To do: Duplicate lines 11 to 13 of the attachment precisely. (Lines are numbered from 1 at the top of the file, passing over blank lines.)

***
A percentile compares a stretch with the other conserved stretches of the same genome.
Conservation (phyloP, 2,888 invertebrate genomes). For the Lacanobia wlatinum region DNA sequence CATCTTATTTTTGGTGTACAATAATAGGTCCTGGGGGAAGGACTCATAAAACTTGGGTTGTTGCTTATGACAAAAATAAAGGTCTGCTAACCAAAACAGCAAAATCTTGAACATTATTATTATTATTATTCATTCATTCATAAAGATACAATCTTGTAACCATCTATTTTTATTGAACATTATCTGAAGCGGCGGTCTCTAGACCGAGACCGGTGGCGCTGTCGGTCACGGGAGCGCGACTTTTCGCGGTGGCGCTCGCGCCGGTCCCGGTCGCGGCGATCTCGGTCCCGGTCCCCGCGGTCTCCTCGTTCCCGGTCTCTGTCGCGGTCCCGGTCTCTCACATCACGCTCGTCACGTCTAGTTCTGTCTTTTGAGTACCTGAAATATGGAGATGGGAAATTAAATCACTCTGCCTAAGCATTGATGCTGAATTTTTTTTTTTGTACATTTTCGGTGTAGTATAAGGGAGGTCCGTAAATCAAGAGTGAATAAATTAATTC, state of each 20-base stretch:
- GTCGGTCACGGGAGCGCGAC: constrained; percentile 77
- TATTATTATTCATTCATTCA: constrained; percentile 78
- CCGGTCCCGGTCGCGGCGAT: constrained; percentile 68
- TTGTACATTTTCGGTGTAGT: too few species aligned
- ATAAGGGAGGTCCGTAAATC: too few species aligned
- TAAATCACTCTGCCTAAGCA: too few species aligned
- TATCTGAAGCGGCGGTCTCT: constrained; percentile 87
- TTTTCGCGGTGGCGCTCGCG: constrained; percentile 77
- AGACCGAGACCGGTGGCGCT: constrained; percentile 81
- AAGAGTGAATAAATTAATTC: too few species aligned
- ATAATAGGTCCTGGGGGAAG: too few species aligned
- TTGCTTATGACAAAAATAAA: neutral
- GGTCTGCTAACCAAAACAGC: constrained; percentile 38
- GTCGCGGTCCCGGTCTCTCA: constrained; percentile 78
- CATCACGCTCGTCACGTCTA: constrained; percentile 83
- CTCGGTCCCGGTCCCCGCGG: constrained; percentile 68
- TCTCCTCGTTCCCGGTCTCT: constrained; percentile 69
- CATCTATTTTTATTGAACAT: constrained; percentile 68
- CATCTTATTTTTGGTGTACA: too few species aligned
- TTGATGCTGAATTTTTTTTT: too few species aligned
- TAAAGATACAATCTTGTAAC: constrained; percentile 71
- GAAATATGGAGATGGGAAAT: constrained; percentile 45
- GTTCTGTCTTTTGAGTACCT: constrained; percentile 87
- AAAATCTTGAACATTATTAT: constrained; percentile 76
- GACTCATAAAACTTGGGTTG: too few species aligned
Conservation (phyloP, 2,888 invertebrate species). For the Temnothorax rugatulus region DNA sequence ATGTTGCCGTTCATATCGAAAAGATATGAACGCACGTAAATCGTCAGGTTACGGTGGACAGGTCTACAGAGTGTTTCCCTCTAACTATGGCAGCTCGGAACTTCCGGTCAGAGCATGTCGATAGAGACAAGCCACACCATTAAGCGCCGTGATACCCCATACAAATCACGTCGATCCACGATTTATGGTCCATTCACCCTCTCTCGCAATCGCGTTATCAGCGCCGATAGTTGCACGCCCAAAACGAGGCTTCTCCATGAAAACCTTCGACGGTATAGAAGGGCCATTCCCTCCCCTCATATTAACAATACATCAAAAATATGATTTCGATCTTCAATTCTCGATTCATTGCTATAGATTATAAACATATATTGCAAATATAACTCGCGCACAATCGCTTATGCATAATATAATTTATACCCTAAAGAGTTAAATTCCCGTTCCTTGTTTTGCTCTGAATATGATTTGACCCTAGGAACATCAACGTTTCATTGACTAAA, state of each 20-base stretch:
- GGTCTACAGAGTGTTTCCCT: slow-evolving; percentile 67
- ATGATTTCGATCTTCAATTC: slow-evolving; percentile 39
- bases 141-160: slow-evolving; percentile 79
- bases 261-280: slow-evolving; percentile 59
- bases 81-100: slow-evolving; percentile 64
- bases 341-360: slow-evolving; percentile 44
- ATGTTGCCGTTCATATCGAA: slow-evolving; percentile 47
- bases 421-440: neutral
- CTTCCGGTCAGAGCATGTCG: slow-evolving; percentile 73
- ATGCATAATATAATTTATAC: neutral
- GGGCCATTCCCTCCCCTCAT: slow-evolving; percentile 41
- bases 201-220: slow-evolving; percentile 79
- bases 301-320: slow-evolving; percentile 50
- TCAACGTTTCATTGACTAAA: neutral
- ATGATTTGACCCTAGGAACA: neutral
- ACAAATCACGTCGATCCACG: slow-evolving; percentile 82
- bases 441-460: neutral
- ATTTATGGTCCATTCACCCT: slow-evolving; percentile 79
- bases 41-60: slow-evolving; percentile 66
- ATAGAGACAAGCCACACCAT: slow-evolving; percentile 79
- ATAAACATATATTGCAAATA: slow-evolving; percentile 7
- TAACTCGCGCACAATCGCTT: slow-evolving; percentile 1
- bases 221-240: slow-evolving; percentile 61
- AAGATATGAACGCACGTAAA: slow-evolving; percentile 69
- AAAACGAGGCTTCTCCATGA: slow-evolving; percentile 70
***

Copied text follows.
- AGACCGAGACCGGTGGCGCT: constrained; percentile 81
- AAGAGTGAATAAATTAATTC: too few species aligned
- ATAATAGGTCCTGGGGGAAG: too few species aligned